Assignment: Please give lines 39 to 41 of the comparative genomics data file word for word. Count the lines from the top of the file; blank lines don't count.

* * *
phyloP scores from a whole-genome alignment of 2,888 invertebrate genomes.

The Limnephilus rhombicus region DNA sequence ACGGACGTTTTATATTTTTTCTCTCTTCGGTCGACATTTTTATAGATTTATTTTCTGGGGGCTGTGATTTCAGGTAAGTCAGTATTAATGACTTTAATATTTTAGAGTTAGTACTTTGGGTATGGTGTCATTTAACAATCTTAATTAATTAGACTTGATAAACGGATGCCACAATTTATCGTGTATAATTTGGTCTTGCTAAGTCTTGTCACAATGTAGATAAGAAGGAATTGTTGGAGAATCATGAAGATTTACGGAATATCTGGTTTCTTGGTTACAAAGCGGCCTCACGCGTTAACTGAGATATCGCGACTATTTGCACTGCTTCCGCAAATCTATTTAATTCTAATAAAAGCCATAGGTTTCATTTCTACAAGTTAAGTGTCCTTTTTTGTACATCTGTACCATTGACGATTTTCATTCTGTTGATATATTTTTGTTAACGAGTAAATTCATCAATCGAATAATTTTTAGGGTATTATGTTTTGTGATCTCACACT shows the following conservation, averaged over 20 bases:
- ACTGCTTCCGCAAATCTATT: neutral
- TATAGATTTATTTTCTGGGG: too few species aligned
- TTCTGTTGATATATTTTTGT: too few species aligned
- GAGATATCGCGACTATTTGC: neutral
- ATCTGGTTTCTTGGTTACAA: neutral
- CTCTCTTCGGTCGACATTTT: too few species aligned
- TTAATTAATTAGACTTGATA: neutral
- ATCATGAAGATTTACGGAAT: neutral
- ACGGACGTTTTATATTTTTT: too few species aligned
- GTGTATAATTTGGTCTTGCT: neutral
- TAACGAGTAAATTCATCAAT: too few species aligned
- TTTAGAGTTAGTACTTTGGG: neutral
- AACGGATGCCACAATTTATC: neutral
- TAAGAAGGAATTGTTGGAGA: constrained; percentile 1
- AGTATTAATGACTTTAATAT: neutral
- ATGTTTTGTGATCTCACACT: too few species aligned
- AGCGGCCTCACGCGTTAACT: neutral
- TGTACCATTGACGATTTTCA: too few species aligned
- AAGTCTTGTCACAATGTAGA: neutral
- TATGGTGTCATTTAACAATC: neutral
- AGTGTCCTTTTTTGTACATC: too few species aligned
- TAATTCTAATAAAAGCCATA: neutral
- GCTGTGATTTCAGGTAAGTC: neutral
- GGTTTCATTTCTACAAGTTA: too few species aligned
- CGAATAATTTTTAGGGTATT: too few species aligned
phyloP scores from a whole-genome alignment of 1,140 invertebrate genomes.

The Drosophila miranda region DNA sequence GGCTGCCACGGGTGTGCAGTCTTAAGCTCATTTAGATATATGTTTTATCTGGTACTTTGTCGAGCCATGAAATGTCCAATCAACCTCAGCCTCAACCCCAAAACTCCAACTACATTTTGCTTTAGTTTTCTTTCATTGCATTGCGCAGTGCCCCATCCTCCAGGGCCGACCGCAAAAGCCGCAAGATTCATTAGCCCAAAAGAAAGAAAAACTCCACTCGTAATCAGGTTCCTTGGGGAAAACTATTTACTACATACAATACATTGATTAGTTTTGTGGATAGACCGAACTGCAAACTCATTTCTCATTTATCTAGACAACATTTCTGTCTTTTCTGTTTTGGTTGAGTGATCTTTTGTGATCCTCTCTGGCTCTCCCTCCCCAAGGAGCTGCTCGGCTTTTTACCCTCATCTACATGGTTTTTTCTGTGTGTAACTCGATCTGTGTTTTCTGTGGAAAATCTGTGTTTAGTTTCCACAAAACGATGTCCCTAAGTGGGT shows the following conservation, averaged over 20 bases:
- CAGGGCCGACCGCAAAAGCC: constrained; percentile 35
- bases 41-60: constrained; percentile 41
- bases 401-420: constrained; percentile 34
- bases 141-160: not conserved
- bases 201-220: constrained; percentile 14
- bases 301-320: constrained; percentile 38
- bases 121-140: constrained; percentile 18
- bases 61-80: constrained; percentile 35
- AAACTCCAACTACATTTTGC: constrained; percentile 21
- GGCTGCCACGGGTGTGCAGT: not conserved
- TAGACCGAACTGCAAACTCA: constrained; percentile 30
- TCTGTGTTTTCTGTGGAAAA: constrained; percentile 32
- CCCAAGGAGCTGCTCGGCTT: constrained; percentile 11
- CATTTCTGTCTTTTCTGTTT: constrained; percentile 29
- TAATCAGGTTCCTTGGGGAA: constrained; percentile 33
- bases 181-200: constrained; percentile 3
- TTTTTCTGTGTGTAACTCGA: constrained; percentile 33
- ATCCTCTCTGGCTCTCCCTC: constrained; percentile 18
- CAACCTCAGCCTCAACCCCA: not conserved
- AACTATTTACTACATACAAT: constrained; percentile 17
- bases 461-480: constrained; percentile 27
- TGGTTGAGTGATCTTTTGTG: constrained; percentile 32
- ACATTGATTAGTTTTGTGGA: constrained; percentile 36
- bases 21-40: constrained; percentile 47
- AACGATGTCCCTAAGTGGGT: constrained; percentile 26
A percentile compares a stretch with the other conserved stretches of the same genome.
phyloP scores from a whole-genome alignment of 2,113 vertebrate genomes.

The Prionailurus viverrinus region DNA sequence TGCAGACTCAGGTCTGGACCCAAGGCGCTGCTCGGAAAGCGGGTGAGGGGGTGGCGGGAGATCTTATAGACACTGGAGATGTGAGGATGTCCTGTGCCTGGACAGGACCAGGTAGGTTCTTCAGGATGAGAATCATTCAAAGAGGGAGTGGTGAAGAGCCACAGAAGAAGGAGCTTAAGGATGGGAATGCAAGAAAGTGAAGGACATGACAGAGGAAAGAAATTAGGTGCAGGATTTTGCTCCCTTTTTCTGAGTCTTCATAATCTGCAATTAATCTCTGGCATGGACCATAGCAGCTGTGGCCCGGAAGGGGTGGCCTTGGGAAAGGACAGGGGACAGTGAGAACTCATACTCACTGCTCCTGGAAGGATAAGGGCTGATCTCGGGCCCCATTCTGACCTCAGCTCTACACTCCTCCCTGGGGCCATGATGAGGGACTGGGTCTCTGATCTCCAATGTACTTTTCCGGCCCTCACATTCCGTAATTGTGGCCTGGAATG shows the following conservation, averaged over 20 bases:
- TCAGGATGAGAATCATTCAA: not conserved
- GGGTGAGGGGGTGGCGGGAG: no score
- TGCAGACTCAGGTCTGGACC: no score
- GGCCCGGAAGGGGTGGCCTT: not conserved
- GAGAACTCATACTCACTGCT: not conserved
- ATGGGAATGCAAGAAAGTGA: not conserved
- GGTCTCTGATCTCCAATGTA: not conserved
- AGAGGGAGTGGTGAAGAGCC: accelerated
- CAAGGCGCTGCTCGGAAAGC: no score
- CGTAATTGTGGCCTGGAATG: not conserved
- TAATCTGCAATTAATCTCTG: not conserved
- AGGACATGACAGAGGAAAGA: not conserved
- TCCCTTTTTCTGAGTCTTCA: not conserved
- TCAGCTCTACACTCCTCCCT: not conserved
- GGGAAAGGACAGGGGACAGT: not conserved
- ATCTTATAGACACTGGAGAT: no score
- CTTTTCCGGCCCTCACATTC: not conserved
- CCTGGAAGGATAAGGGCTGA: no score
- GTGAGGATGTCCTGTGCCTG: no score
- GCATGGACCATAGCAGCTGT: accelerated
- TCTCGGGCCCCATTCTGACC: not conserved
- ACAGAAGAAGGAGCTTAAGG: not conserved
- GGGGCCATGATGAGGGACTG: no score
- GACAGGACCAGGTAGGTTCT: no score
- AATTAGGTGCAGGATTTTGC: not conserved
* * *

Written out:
- GGCTGCCACGGGTGTGCAGT: not conserved
- TAGACCGAACTGCAAACTCA: constrained; percentile 30
- TCTGTGTTTTCTGTGGAAAA: constrained; percentile 32